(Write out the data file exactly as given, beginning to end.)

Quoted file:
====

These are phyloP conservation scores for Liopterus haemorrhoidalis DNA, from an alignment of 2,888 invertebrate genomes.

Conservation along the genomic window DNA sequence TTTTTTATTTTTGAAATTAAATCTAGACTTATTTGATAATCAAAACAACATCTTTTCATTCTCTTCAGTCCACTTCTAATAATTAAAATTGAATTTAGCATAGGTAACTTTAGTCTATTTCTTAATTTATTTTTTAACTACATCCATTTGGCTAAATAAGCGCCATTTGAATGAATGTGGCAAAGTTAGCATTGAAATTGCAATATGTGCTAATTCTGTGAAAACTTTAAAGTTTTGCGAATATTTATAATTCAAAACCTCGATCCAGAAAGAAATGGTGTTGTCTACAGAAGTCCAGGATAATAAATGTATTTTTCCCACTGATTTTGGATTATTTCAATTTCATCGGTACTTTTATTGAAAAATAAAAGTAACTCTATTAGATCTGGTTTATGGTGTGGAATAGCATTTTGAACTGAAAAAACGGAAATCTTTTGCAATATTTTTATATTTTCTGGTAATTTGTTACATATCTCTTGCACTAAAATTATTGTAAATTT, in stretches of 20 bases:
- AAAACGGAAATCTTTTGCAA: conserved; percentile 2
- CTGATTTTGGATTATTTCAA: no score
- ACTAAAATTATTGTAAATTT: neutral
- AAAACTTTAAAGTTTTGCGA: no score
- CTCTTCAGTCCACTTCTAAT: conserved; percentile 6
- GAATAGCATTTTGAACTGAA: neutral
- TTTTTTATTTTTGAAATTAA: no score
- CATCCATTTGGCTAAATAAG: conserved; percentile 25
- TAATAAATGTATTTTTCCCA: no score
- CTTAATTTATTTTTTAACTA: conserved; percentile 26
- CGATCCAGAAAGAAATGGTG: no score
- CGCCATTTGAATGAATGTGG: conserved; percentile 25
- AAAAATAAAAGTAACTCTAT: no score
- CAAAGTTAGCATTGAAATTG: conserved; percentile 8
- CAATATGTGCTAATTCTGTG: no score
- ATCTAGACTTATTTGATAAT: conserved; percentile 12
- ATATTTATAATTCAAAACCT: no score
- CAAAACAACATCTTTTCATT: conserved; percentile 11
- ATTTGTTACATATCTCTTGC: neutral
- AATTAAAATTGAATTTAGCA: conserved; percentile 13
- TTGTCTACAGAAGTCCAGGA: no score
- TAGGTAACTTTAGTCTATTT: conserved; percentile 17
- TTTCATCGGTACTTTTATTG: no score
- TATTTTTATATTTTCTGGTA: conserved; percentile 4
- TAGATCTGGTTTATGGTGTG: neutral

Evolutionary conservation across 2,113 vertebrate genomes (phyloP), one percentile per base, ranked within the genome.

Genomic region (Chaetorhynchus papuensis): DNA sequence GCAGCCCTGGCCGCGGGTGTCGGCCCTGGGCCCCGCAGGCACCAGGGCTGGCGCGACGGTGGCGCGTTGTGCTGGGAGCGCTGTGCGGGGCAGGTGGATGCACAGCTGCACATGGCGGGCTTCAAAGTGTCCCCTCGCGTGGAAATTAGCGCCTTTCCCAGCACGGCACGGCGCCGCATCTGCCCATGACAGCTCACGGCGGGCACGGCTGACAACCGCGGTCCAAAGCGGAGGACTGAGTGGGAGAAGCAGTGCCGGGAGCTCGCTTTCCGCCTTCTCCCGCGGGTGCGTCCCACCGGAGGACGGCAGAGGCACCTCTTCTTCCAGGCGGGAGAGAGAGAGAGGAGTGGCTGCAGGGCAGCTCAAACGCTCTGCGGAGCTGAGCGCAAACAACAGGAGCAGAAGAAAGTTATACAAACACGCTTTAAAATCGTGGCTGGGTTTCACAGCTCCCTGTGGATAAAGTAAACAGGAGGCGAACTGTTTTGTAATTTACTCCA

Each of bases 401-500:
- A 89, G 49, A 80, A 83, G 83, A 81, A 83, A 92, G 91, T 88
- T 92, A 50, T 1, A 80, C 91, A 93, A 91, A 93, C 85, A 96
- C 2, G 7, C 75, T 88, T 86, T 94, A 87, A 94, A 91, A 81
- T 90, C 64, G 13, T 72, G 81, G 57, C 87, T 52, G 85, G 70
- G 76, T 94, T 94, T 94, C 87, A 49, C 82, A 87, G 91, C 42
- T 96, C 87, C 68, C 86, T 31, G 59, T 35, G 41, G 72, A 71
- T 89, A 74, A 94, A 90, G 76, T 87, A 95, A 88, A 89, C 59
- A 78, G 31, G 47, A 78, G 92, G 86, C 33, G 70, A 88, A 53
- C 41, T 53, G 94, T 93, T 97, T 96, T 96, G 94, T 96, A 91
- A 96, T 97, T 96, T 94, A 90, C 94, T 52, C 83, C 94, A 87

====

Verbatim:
These are phyloP conservation scores for Liopterus haemorrhoidalis DNA, from an alignment of 2,888 invertebrate genomes.

Conservation along the genomic window DNA sequence TTTTTTATTTTTGAAATTAAATCTAGACTTATTTGATAATCAAAACAACATCTTTTCATTCTCTTCAGTCCACTTCTAATAATTAAAATTGAATTTAGCATAGGTAACTTTAGTCTATTTCTTAATTTATTTTTTAACTACATCCATTTGGCTAAATAAGCGCCATTTGAATGAATGTGGCAAAGTTAGCATTGAAATTGCAATATGTGCTAATTCTGTGAAAACTTTAAAGTTTTGCGAATATTTATAATTCAAAACCTCGATCCAGAAAGAAATGGTGTTGTCTACAGAAGTCCAGGATAATAAATGTATTTTTCCCACTGATTTTGGATTATTTCAATTTCATCGGTACTTTTATTGAAAAATAAAAGTAACTCTATTAGATCTGGTTTATGGTGTGGAATAGCATTTTGAACTGAAAAAACGGAAATCTTTTGCAATATTTTTATATTTTCTGGTAATTTGTTACATATCTCTTGCACTAAAATTATTGTAAATTT, in stretches of 20 bases:
- AAAACGGAAATCTTTTGCAA: conserved; percentile 2
- CTGATTTTGGATTATTTCAA: no score
- ACTAAAATTATTGTAAATTT: neutral
- AAAACTTTAAAGTTTTGCGA: no score
- CTCTTCAGTCCACTTCTAAT: conserved; percentile 6
- GAATAGCATTTTGAACTGAA: neutral
- TTTTTTATTTTTGAAATTAA: no score
- CATCCATTTGGCTAAATAAG: conserved; percentile 25
- TAATAAATGTATTTTTCCCA: no score
- CTTAATTTATTTTTTAACTA: conserved; percentile 26
- CGATCCAGAAAGAAATGGTG: no score
- CGCCATTTGAATGAATGTGG: conserved; percentile 25
- AAAAATAAAAGTAACTCTAT: no score
- CAAAGTTAGCATTGAAATTG: conserved; percentile 8
- CAATATGTGCTAATTCTGTG: no score
- ATCTAGACTTATTTGATAAT: conserved; percentile 12
- ATATTTATAATTCAAAACCT: no score
- CAAAACAACATCTTTTCATT: conserved; percentile 11
- ATTTGTTACATATCTCTTGC: neutral
- AATTAAAATTGAATTTAGCA: conserved; percentile 13
- TTGTCTACAGAAGTCCAGGA: no score
- TAGGTAACTTTAGTCTATTT: conserved; percentile 17
- TTTCATCGGTACTTTTATTG: no score
- TATTTTTATATTTTCTGGTA: conserved; percentile 4
- TAGATCTGGTTTATGGTGTG: neutral

Evolutionary conservation across 2,113 vertebrate genomes (phyloP), one percentile per base, ranked within the genome.

Genomic region (Chaetorhynchus papuensis): DNA sequence GCAGCCCTGGCCGCGGGTGTCGGCCCTGGGCCCCGCAGGCACCAGGGCTGGCGCGACGGTGGCGCGTTGTGCTGGGAGCGCTGTGCGGGGCAGGTGGATGCACAGCTGCACATGGCGGGCTTCAAAGTGTCCCCTCGCGTGGAAATTAGCGCCTTTCCCAGCACGGCACGGCGCCGCATCTGCCCATGACAGCTCACGGCGGGCACGGCTGACAACCGCGGTCCAAAGCGGAGGACTGAGTGGGAGAAGCAGTGCCGGGAGCTCGCTTTCCGCCTTCTCCCGCGGGTGCGTCCCACCGGAGGACGGCAGAGGCACCTCTTCTTCCAGGCGGGAGAGAGAGAGAGGAGTGGCTGCAGGGCAGCTCAAACGCTCTGCGGAGCTGAGCGCAAACAACAGGAGCAGAAGAAAGTTATACAAACACGCTTTAAAATCGTGGCTGGGTTTCACAGCTCCCTGTGGATAAAGTAAACAGGAGGCGAACTGTTTTGTAATTTACTCCA

Each of bases 401-500:
- A 89, G 49, A 80, A 83, G 83, A 81, A 83, A 92, G 91, T 88
- T 92, A 50, T 1, A 80, C 91, A 93, A 91, A 93, C 85, A 96
- C 2, G 7, C 75, T 88, T 86, T 94, A 87, A 94, A 91, A 81
- T 90, C 64, G 13, T 72, G 81, G 57, C 87, T 52, G 85, G 70
- G 76, T 94, T 94, T 94, C 87, A 49, C 82, A 87, G 91, C 42
- T 96, C 87, C 68, C 86, T 31, G 59, T 35, G 41, G 72, A 71
- T 89, A 74, A 94, A 90, G 76, T 87, A 95, A 88, A 89, C 59
- A 78, G 31, G 47, A 78, G 92, G 86, C 33, G 70, A 88, A 53
- C 41, T 53, G 94, T 93, T 97, T 96, T 96, G 94, T 96, A 91
- A 96, T 97, T 96, T 94, A 90, C 94, T 52, C 83, C 94, A 87